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International Standard Bible Encyclopedia
The looms are still commonly used among the Bedouins. Supppose only eight threads are used for an illustration. In reality the eight strands are made by passing one continuous thread back and forth between the two poles which are held apart by stakes driven into the ground. The even strands run through loops of string attached to a rod, and from there under a beam to the pole. By placing the ends upon stones, or by suspending it on loops, the even threads are raised above the odd threads, thus forming a shed through which the weft can be passed. The separating of odds and evens is assisted by a flat board of wedge-shaped cross-section, which is turned at right angles to the odd threads. After the shuttle has been passed across, this same stick is used to beat up the weft.
The threads are removed from the stones or loops, and allowed to lie loosely on the warp; it is pulled forward toward the weaver and raised on the stones in the position previously occupied by it. The flat spreader is passed through the new shed in which the odd threads are now above and the even threads below. The weft is run through and is beaten into place with the thin edge of it. The shuttle commonly used is a straight tree branch on which the thread is loosely wound "kite-string" fashion.
The loom used by Delilah was no doubt like the one described above (Judges 16:13 , Judges 16:14 ). It would have been an easy matter for her to run in Samson's locks as strands of the weft while he lay sleeping on the ground near the loom adjacent to rod under the beam. The passage might be transposed thus: "And he said unto her, If thou weavest the seven locks of my head into the web. And she passed in his locks and beat them up with the batten ( יתד ,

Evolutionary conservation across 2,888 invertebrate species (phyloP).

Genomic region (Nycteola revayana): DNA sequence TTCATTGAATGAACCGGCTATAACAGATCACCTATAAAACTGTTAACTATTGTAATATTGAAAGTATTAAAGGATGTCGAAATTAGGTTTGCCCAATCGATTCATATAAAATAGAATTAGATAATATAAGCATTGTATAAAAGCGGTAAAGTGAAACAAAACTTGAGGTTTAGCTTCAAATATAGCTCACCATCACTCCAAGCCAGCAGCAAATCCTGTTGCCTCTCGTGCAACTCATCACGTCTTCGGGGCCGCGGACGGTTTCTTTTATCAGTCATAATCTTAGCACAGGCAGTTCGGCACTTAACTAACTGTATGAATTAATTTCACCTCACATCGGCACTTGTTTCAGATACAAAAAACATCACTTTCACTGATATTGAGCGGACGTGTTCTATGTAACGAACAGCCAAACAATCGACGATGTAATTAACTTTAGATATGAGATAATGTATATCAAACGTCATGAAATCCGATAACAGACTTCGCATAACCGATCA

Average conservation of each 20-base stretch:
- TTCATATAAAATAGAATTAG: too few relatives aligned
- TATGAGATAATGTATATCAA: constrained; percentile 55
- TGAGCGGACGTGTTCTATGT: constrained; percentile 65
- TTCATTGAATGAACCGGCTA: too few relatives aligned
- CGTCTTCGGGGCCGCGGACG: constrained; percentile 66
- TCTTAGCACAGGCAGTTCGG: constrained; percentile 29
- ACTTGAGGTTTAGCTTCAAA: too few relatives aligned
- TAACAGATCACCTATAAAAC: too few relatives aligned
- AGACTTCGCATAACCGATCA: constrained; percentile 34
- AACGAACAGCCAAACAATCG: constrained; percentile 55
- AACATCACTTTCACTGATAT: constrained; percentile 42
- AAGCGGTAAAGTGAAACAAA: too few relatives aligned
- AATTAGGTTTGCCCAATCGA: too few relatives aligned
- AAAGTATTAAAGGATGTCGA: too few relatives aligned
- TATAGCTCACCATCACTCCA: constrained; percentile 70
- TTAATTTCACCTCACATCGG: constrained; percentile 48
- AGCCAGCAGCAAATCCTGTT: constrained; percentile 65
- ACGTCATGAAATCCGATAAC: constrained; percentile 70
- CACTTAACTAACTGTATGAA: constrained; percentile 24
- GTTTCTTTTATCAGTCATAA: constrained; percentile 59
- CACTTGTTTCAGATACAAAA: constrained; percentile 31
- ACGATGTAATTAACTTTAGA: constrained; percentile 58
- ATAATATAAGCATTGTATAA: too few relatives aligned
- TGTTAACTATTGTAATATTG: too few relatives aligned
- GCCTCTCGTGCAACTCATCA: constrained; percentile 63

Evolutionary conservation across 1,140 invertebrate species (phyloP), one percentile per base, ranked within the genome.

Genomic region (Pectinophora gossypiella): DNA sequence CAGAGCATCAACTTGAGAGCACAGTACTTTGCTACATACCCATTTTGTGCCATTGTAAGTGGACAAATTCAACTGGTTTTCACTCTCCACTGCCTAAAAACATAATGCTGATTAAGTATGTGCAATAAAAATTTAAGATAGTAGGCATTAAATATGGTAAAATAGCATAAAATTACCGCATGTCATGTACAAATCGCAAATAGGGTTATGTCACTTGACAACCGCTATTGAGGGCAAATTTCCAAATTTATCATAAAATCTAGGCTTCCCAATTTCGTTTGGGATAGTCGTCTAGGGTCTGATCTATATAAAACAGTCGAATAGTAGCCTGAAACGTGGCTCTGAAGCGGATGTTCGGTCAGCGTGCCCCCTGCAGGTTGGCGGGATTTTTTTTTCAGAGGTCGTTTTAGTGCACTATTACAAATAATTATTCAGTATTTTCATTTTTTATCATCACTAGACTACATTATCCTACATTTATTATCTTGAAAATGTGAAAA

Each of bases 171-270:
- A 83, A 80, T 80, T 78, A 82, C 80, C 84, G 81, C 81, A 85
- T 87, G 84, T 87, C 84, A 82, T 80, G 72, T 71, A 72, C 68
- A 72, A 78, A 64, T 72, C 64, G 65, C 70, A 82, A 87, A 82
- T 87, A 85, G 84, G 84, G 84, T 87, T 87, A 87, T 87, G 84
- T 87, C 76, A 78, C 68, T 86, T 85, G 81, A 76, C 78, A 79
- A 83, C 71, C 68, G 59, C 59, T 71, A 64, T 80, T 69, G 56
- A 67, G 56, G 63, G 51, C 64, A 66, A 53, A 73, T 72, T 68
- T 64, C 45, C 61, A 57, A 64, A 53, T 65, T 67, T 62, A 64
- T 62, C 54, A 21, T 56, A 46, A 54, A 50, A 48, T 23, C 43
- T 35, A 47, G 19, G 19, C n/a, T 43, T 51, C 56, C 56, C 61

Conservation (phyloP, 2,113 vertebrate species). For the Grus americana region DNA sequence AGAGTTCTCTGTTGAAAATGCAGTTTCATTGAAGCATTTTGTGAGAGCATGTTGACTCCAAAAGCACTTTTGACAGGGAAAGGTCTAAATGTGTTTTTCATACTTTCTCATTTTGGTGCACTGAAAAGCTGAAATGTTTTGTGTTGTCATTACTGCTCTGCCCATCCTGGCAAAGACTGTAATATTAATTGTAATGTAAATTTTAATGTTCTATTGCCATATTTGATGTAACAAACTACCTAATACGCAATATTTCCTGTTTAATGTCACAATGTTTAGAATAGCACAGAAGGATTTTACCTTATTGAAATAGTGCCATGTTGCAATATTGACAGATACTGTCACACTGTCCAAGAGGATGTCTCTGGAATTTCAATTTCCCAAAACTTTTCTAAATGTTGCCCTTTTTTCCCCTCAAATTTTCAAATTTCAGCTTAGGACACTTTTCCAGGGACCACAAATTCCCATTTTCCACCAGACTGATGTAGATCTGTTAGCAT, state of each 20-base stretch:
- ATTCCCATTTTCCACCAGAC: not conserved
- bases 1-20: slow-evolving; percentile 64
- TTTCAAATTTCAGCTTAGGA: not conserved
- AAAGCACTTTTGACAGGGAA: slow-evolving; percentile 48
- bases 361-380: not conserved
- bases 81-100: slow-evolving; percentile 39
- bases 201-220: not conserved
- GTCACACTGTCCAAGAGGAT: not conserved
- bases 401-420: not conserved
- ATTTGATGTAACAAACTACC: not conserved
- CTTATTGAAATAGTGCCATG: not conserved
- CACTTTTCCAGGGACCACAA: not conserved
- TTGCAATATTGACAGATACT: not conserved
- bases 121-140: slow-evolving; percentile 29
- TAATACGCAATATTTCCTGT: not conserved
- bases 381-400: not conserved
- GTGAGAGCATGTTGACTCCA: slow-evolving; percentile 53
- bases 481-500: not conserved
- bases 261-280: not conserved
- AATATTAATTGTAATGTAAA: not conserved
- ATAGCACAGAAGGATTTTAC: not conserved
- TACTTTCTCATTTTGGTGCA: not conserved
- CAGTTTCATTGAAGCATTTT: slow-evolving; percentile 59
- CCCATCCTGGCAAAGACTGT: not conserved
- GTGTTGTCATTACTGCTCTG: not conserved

The counterpart of the Bedouin loom is shown on the ancient tombs at
The products of the Bedouin looms are coarse in texture. Such passages as Exodus 35:35; Isaiah 19:9 , and examples of ancient weaving, lead us to believe that in Bible times contemporaneous with the primitive loom were more highly developed machines, just as in the cities of Egypt and Palestine today, alongside of the crude Bedouin loom, are found the more intricate hand looms on which are produced the most delicate fabrics possible to the weaver's article. Examples of cloth comparing favorably with our best grades of muslin have been found among the Egyptian mummy wrappings.
Two other forms of looms have been used for weaving, in both of which the warp is upright. In one type the strands of the warp, singly or in bundles, are suspended from a beam and held taut by numerous small weights made of stones or pottery. Dr. Bliss found at
The second type of upright loom is still used in some parts of Syria, especially for weaving coarse goat's hair cloth. In this form the warp is attached to the lower beam and passes vertically upward over another beam and thence to a wall where it is gathered in a rope and tied to a peg, or it is held taut by heavy stone weights. The manipulation is much the same as in the primitive loom, except that the weft is beaten up with an iron comb. The web is wound up on the lower beam as it is woven (compare Isaiah 38:12 ).
Patterns are woven into the web (1) by making the warp threads of different colors, (2) by alternating colors in the weft, (3) by a combination of (1) and (2); this produces checked work ( שׁבּץ ,
Goliath's spear was compared in thickness to that of the weaver's beam, i.e. 2 inches to 2 1/2 inches in diameter (1 Samuel 17:7; 2 Samuel 21:19; 1 Chronicles 11:23; 1 Chronicles 20:5 ).
In Job 7:6 , if "shuttle" is the right rendering for ארג ,
For a very full discussion of the terms employed see A. R. S. Kennedy in
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Orr, James, M.A., D.D. General Editor. Entry for 'Weaving'. International Standard Bible Encyclopedia. https://www.studylight.org/encyclopedias/eng/isb/w/weaving.html. 1915.